The Slow Food movement is based on principles of quality, taste, environmental sustainability and social justice – good, clean and fair. I was struck by the confidence each panelist conveyed. The movement has gone beyond the fringe and grown in size and strength. Some of their suggestions: start small, ask questions, grow something – our backyards are under-utilized. Shop smart. Fight for biodiversity in seeds – the big companies like Monsanto are taking over the copyrights on seeds.
In a darkened theater, the documentaries ...
During the afternoon, green documentaries were screening at MOCA (Museum of Contemporary Art) on trash, farming, bikes, the LA River and oil:
- Trashed (2007, USA, 20 min, Director: Derek Boonstra)
- South Central Farm: Oasis in a Concrete Desert (2005, USA, 24 min, Director: Sheila Laffey)
- The Bike Lane (2007, USA, 65 min, Director: Sean Crowell)
- The Los Angeles River (2007, USA, 28 min, Director: David Hartwell, Sarah Lorenzen)
- Fields of Fuel (2008, USA, 90 min, Director: Josh Tickell)
At night, Flow (2008, USA, 93 min, Director: Irena Salina) ended the Film Festival. It’s about our most important natural resource – water – and the future we all face, rich nation or poor, with our water supplies stretched to the limits.
I was happy to be outside, but next year I hope to catch a flick or two.
I drove to my valley and its open spaces and mountains, leaving the chrome and concrete behind me, marveling at the physical diversity of the place I call home.
Monday, August 18, 2008
This year he brought along Local 1, who's home from her college internship, and Local Poodle and wandered into the camp's vegetable garden. They all tasted some tomatoes, well, not the dog.
So we congregate back home later in the day, along with a 16-year-old girl's mound of laundry, don't ask, I'm drowning. And what does Mr. Local want to know? Would I mind if he grew some tomato plants? Then, later in the evening, he asked 'what was that you said about composting?'
Inside I was going: yes, yes, yes! But outside I just answered sweetly, "Oh honey, why don't I show you some of the handouts I brought back from the festival."
PS: Speaking of Sustainable LA, I have lots to tell throughout the week. It drew a core, manageable crowd and the booths and panel discussions were informative. I didn't stay for 'Flow', a major screening, or watch the short documentaries but I'm sure they were good too. And the contrast of sustainability, downtown LA, the Music Center and the Disney Concert Hall by Frank Gehry made for a visual treat. And yes, I did wear The Ugly Hat. A visual treat? Not so much.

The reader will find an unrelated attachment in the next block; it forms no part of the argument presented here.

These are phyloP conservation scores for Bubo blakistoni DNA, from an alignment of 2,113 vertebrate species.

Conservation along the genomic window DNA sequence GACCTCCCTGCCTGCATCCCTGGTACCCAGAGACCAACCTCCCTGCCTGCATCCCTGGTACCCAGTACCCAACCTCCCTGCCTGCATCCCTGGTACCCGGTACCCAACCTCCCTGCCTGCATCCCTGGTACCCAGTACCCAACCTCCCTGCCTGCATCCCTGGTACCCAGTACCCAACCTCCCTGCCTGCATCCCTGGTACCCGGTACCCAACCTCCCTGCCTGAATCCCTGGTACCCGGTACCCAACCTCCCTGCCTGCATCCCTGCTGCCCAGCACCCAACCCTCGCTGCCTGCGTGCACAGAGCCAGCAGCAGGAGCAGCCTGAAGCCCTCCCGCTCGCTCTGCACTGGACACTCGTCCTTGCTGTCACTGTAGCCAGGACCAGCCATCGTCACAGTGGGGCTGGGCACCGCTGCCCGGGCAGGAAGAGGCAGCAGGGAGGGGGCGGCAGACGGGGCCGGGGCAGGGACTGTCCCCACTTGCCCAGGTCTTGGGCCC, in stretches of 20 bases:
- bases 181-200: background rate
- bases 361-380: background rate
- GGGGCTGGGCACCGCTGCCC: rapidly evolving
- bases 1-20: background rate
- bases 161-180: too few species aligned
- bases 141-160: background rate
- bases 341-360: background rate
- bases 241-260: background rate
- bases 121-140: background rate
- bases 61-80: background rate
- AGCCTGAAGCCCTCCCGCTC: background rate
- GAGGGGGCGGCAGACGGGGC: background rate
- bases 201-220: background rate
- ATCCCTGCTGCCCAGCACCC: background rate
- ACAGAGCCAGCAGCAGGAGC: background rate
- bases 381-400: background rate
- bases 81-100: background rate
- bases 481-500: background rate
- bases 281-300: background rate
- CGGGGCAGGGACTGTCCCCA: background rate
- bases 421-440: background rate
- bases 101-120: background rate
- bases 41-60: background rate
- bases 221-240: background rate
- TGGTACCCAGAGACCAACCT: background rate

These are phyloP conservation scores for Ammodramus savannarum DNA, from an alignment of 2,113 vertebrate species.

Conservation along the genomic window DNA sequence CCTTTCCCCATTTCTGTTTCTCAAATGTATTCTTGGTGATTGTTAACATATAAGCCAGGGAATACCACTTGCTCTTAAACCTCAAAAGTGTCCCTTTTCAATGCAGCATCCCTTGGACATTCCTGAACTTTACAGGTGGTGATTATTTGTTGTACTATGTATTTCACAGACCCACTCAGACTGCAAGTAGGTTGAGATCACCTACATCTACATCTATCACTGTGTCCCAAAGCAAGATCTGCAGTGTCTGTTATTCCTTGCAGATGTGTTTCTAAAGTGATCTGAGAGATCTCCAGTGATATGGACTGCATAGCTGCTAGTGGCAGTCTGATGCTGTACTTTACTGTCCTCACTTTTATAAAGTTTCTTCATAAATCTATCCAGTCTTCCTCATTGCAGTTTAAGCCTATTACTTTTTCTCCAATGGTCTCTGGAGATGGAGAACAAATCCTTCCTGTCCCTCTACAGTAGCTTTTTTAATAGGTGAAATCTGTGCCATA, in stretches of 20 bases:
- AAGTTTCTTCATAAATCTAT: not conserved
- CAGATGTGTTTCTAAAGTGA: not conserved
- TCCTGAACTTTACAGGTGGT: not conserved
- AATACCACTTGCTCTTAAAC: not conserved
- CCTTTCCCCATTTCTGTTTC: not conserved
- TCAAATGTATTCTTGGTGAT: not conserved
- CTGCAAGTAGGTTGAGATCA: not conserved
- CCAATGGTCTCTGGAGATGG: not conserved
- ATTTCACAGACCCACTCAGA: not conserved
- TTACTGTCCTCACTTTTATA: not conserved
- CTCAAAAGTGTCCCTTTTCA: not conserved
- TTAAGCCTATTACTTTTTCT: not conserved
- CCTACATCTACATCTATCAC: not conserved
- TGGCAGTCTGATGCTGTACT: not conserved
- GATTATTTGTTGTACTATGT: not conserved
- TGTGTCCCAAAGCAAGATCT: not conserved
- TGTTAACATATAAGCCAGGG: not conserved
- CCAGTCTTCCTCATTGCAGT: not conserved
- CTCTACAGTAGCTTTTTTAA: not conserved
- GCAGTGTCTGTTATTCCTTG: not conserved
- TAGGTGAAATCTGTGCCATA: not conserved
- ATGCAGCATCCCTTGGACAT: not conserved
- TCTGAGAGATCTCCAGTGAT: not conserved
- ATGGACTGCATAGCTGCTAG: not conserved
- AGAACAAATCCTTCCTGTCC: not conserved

Friday, August 15, 2008
Every Friday I’m going to post on the concept of tikkun olam. It means ‘to repair the world’. While it’s the one Jewish teaching that most resonates with me, I believe it’s the catalyst behind the race to save humankind from global warming and all the catastrophes that entails. It’s a path that all religions and people of concern can share and practice.
The nice thing about tikkun olam is what Rabbi Tarfon, a sage of the first century AD says: you don’t have to finish the job, but it is your responsibility to start.
No whining that you can’t devote hours of time and money changing every light bulb in the house this weekend. Change one light bulb the next time one goes out. The first step is always the hardest.
So each Friday I’m going to ask “What did you do this week to repair the world?” What one little thing, or big thing, did you do to make a difference?
- Start to compost?
- Make a donation to a cause?
- Turn down or up the heat or AC?
- Smile at a neighbor?
- Read your local weekly, not big city daily, newspaper?
- Read up on an ecological issue – but borrow the book from a library?
- Write a letter to a Congressperson?
- Decide not to buy something and save the money instead?
You get the picture. Each step can lead to another and another. We’ll grow in strength and move toward the positive. Together.
So here goes …
Mr. Local and I are joining a synagogue, Valley Beth Shalom in Encino, CA. Yesterday I went in to meet the rabbi in charge of The Green Team, which I’m going to join. Of course. We spent an hour (whoa, thank you Rabbi Farkas for your generous time) getting to know each other and riffing on all things green.